By David Hanscom, MD, PNN Columnist
I have long asked the spouses and partners of my chronic pain patients to participate in the “Direct Your Own Care” project — my step-by-step method that allows patients to take control of their treatment plan.
One reason is that partners of chronic pain patients also experience suffering. They have their own broken dreams, disappointments and often just feel bad -- because their partner is feeling bad. This is not primarily psychological. The human brain has “mirror neurons” that are stimulated by others’ behavior. If one partner is having a bad day, there is a good chance that the other’s day is not going to be great, either.
So, when the patient’s partner is snippy, critical or hostile, the patient tends to feel worse, too. The region of the brain that elicits a bad mood is stimulated. Conversely, if one partner is in a great mood, the other tends to be happier.
That is why— indirectly for my patients’ sake and directly for that of their partners — I believe it is vital that both partners learn tools such as expressive writing and adding more play into their lives to restore a joyful life.
Unfortunately, it is often remarkably difficult to convince other members of the household to engage in these tools. If you care for your family member, why would you not try to do as much as possible to help him or her heal?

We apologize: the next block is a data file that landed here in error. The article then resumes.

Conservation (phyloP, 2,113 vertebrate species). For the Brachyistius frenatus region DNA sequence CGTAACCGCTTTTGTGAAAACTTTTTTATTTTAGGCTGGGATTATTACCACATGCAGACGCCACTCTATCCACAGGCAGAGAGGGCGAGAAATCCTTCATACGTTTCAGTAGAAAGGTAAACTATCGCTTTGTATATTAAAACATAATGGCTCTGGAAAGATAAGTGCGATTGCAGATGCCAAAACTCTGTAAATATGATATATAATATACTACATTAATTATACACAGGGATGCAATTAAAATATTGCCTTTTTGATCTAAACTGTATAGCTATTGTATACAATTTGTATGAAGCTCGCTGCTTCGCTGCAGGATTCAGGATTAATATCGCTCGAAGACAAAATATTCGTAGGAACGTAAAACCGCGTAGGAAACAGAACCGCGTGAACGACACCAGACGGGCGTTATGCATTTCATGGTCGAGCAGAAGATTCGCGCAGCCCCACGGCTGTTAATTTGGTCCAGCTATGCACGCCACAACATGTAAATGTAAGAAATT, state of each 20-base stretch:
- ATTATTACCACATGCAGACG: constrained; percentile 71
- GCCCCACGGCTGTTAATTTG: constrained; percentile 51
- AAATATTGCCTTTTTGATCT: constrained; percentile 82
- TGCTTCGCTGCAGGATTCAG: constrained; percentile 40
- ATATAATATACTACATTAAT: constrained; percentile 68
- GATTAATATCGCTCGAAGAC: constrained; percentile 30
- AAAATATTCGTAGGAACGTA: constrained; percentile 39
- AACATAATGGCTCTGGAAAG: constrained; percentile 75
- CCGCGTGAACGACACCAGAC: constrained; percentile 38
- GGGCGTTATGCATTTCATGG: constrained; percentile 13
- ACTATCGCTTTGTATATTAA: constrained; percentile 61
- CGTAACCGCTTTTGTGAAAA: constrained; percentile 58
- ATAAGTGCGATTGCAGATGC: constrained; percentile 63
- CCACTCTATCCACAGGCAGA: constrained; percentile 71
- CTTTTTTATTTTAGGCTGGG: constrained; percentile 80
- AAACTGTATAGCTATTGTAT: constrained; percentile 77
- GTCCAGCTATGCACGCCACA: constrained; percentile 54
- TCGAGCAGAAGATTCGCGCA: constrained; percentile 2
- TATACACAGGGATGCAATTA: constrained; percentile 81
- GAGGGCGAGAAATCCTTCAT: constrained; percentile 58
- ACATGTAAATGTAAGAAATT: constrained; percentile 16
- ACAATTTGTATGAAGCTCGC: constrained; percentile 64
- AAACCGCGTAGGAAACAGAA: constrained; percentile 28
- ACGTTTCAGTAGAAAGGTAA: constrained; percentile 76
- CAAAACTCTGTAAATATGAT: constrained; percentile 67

I ran across a study in the journal Pain that partially explains why. Researchers had 105 patients with chronic back pain and their spouses keep an electronic diary for two weeks on their interaction with each other. Spouses were asked to observe and record the patient’s pain behavior (such as complaining or grimacing), while patients were asked about any criticism or hostility they received from their spouse.
The following observations were made:
Patient’s pain increased for over three hours when they felt hostility or were criticized
Patient’s pain behavior consistently created a negative reaction from their partner
These interactions were consistent. The conclusion was that long-term negative interactions not only cause more pain, they erode relationships and quality of life
This finding is similar to what has been found in depression research. Depressed patients act in ways that cause rejection from others, which in turn exacerbates the depression.
There is no question that chronic pain is a family issue. The couples’ study doesn’t even take into account the damage an angry person in chronic pain can inflict on his close relationships. The family unit can become a living hell and seem like a hopeless situation.
Fortunately, like the patient’s condition, the family dynamic can get better with the right tools. It did with me.
Anger and Relationships
In addition to stimulating the nervous systems of those close to you through the mirror neuron effect, there are additional problems created by chronic pain in the household. Most of them stem from the understandable problem that when someone is trapped by pain, he or she is chronically angry and upset. Members of the family become targets in many ways.
First, there is often a lot of complaining about the pain, medical care and the frequent mistreatment that patients in pain experience. We have found that many, if not most patients in pain, discuss their problems daily. Family members become worn-down by this, but the patient usually doesn’t understand the depth of their despair. Although the family is concerned and upset that their loved one is suffering, they are frustrated by their inability to help. In medicine, the term we use for this is “compassion fatigue.”